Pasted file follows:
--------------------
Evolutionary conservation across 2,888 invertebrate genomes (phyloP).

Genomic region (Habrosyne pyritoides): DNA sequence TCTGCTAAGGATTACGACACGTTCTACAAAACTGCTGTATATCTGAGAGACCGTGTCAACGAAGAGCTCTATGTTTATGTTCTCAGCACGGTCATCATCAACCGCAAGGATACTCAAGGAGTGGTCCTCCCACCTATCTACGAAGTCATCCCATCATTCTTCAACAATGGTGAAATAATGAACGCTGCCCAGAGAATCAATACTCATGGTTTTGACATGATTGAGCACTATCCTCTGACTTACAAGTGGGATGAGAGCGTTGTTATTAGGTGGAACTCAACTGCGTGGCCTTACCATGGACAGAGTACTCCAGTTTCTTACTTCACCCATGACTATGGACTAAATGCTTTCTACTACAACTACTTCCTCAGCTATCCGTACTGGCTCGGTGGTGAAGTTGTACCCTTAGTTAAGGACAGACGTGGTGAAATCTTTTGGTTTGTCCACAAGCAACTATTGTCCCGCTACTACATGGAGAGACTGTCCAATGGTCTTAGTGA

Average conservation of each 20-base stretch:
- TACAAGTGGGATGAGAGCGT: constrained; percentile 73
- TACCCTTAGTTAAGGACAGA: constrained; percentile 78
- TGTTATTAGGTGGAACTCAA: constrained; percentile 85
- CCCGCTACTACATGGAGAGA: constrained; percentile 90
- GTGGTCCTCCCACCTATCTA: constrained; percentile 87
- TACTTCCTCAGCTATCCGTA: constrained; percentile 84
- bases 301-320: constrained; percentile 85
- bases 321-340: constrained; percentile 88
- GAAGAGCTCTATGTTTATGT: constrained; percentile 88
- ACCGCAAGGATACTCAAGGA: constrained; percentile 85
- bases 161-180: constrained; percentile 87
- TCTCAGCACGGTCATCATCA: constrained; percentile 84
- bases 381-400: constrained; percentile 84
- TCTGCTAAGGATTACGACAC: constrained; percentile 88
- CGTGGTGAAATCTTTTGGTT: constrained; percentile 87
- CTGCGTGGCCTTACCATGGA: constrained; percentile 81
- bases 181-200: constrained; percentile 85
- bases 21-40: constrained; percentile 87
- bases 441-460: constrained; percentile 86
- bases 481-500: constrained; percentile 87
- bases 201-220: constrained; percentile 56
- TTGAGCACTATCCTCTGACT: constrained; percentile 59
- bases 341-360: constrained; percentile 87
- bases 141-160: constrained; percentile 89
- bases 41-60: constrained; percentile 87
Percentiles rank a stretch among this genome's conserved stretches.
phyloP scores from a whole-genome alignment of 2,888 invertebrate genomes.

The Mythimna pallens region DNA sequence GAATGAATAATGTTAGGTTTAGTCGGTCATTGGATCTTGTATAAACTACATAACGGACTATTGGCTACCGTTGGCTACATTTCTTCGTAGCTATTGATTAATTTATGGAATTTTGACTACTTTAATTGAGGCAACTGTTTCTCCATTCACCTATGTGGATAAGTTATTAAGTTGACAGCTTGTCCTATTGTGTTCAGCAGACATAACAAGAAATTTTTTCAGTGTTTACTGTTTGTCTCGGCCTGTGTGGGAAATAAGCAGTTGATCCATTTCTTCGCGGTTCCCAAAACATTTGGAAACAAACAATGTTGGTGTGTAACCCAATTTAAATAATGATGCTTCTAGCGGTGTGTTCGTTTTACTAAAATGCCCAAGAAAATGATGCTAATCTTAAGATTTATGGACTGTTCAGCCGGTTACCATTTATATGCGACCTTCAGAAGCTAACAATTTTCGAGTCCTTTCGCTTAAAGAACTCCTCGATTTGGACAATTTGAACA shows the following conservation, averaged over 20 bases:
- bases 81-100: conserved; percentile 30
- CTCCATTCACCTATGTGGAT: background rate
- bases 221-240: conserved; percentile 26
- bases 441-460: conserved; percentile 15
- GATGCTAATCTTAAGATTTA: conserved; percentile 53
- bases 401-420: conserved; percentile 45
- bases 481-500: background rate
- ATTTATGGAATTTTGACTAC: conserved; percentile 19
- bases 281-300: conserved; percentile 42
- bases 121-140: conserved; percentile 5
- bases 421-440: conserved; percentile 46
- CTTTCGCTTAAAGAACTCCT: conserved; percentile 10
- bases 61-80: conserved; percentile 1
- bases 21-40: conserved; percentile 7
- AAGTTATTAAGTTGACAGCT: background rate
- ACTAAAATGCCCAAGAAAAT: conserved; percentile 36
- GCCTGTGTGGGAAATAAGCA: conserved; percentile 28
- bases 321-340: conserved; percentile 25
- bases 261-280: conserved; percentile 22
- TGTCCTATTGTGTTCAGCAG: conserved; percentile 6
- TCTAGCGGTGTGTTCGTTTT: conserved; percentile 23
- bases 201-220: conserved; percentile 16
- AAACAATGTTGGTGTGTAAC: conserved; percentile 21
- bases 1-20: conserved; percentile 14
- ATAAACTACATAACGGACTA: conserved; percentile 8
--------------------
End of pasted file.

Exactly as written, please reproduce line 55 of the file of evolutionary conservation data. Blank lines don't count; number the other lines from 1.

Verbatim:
- bases 1-20: conserved; percentile 14